Gita was developed by Piaggio, an Italian automotive company that makes various lightweight vehicles but is most famous for making the iconic Vespa scooter. The robot is an experimental new way of transporting stuff. The top of the robot opens up, allowing it to store up to 40 pounds of whatever you might otherwise lug around yourself. The company is about to begin testing Gita in a number of industrial settings, including factories and theme parks. But the hope is that the robot may also appeal to consumers who might want a robot assistant as they walk, run, or ride a bike (it has a top speed of 22 mph).
Gita is a clear sign of the technological revolution currently shaking the world of transportation. As new technologies start to upend modes of mobility that have changed barely at all in decades, the automotive world is rapidly reinventing itself (see “Rebooting the Automobile”).
For Fun - Maybe
This is a new and interesting game - that some might really enjoy and others might find worthy of study.
"The only way to win is not play," says designer Francis Tseng.
The year is 2001.
You've just started a company and are working out of your apartment with a few employees and your cofounder. You're hoping to disrupt an industry—any industry—with your social network and advertising service. But as you work to keep your board of investors happy, that means expanding into more and more verticals—mobile and hardware at first, but soon you're working in defense and biotech. By 2020, you're building drones for the government and a brain implant that helps with decision-making. Your research team is looking into artificial gravity, bioprinting, and the possibility of a building a colony on Mars so there are new markets to expand into. You're investing heavily in lobbying because it has big payouts. Your financial products have an impact on the world economy, and your mobile hardware business is contributing to climate change—so much so that your server farms, built along the California coast, begin to flood.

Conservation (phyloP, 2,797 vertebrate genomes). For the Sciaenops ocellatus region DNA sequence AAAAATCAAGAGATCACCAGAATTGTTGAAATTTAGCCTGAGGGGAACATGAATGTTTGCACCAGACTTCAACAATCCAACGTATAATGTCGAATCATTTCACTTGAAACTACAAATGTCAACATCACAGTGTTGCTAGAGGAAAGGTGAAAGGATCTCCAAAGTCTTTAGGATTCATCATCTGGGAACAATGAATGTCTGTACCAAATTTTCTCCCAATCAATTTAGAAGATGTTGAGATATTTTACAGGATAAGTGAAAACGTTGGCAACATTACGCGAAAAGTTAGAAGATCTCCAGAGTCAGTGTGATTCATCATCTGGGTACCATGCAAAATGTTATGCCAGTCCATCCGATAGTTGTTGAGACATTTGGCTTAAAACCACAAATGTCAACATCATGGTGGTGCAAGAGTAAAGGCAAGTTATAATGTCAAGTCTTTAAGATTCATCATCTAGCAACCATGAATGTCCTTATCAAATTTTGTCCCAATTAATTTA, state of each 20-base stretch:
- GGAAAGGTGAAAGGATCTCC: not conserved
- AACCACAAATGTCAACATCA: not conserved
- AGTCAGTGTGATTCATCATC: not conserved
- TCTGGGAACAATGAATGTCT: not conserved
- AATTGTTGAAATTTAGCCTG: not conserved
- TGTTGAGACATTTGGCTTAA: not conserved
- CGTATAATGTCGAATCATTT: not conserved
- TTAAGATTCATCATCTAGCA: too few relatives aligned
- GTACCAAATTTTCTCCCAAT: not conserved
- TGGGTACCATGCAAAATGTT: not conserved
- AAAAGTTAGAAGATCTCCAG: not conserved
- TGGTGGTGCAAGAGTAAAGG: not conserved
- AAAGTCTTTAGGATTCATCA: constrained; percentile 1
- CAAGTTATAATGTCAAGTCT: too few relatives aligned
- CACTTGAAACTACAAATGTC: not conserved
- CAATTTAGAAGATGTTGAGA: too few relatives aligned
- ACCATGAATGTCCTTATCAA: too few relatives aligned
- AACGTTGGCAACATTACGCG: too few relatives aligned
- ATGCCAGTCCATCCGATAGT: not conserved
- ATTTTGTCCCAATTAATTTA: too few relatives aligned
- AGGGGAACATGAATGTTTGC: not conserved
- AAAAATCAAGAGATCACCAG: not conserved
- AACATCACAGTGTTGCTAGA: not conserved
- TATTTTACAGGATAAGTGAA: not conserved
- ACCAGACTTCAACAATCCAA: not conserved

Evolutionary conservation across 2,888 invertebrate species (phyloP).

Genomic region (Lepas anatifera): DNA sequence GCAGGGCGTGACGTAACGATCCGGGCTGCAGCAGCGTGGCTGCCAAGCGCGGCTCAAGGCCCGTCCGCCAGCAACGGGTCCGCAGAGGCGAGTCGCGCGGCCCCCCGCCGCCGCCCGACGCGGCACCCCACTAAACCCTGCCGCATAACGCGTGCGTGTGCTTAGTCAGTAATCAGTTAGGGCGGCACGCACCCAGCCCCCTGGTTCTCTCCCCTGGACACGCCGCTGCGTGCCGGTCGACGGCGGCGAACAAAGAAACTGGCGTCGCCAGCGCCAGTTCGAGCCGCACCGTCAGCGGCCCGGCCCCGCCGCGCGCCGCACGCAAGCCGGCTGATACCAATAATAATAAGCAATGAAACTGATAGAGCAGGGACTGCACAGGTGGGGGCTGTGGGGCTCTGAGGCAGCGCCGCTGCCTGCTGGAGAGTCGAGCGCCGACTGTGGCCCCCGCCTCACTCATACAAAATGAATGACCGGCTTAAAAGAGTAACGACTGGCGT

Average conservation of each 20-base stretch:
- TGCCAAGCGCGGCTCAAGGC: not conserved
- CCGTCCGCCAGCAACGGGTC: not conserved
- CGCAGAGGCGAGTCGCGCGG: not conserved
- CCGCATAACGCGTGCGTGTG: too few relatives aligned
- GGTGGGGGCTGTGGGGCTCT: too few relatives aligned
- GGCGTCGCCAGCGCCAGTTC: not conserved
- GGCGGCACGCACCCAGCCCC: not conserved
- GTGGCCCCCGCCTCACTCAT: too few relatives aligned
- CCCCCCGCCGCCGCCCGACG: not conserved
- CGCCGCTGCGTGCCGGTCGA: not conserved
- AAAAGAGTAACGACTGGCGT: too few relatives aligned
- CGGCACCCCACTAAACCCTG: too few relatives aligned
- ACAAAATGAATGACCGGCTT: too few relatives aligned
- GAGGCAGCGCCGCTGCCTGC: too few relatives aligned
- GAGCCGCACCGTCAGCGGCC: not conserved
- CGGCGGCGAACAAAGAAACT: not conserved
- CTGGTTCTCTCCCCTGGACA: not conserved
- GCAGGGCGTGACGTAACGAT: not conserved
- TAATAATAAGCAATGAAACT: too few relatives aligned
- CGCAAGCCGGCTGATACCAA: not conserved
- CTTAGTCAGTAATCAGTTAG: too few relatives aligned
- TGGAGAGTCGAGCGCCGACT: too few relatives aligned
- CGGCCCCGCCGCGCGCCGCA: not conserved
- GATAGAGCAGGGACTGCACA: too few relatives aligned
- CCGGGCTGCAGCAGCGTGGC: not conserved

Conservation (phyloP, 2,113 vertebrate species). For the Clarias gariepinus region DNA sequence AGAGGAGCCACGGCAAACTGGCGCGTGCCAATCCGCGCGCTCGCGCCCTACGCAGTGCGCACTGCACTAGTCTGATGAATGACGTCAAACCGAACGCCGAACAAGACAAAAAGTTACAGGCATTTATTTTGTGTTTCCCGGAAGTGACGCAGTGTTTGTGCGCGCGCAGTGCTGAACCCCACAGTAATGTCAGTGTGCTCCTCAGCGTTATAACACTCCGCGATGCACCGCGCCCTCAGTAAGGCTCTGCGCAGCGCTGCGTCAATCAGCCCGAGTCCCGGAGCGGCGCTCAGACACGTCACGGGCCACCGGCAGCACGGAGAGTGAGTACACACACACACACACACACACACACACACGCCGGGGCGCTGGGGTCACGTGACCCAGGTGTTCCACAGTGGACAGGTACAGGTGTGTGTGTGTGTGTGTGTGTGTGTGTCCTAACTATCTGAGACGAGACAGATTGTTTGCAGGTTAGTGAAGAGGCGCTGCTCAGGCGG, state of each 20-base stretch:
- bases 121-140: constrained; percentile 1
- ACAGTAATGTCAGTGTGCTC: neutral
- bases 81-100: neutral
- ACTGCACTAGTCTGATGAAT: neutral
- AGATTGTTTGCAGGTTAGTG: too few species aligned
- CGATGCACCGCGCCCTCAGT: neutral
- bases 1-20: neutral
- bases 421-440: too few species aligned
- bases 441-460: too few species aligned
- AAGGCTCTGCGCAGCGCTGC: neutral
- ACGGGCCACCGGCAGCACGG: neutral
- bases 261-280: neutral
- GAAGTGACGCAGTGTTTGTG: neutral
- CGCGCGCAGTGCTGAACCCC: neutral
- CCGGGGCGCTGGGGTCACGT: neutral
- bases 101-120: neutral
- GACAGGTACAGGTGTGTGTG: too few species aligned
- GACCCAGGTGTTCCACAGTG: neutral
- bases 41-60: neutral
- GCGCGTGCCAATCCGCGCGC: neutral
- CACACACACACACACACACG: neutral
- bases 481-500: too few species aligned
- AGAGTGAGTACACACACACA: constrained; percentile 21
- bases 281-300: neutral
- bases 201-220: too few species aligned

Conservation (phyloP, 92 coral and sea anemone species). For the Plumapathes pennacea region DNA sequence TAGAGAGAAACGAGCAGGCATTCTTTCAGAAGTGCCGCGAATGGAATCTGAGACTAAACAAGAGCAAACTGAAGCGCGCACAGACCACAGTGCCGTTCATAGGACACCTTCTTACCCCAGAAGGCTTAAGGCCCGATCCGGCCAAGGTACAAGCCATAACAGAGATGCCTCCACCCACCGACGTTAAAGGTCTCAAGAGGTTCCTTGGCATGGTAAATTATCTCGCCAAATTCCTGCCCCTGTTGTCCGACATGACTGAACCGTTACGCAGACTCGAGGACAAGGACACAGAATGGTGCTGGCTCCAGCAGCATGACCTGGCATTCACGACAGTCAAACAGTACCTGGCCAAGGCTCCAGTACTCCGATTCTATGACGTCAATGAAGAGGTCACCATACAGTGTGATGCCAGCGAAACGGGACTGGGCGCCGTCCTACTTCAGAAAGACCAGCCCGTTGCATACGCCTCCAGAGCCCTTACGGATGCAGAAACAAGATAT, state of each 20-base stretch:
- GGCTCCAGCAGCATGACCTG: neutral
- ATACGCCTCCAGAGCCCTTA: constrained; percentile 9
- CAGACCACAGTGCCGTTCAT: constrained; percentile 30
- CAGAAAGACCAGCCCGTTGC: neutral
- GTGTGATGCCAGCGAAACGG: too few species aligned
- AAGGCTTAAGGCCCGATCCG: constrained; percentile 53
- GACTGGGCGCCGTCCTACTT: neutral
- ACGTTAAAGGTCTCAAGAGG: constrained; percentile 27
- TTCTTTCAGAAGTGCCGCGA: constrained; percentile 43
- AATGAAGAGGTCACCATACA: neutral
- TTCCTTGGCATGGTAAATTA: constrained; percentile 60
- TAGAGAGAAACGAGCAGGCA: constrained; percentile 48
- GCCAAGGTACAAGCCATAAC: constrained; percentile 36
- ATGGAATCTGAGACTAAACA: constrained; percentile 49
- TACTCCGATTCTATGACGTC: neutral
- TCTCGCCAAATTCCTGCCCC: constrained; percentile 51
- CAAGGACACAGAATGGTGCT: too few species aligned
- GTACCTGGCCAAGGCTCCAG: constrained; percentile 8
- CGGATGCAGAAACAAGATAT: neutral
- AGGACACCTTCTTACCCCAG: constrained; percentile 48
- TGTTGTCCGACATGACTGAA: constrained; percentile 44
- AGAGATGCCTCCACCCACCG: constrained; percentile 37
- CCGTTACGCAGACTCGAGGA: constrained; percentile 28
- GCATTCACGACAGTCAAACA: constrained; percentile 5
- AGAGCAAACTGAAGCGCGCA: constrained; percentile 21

This dystopian future is one possible outcome of the startup simulator game The Founder. Created by the designer and developer Francis Tseng, the game is like The Sims for startups: You start by naming your company, choosing a cofounder, and picking a city in which to launch. Then, it's time to build products, and, more than likely for newcomers to the game, watch them fail miserably.
The actual game is here
This is Hilarious - it’s true - the greatest hilarious - huge hilarious - better hilarious than anyone else….
A Dutch answer to The Daily Show kicked off the trend, in which European countries farcically campaign to come second to America.
By now, we all know that under Donald Trump’s administration, the United States’s guiding principle is going to be “America first”—as the president stressed in his dystopian inauguration speech. The world got the message loud and clear—and now, European countries are beginning to counter with rallying cries of their own.
The trend began with a viral parody video from the Netherlands, courtesy of the news satire show Zondag met Lubach. The clip, a faux introduction to the Netherlands that mocks Trump by imitating the president’s signature verbiage—”We’ve got the best words. All the other languages failed”—has racked up more than 16 million views on YouTube since last week.
Now, several other countries have hopped on the bandwagon, all sarcastically clamoring to come in “second” to America’s interests by making their cases in terms Trump can understand.
The rest of the short videos are here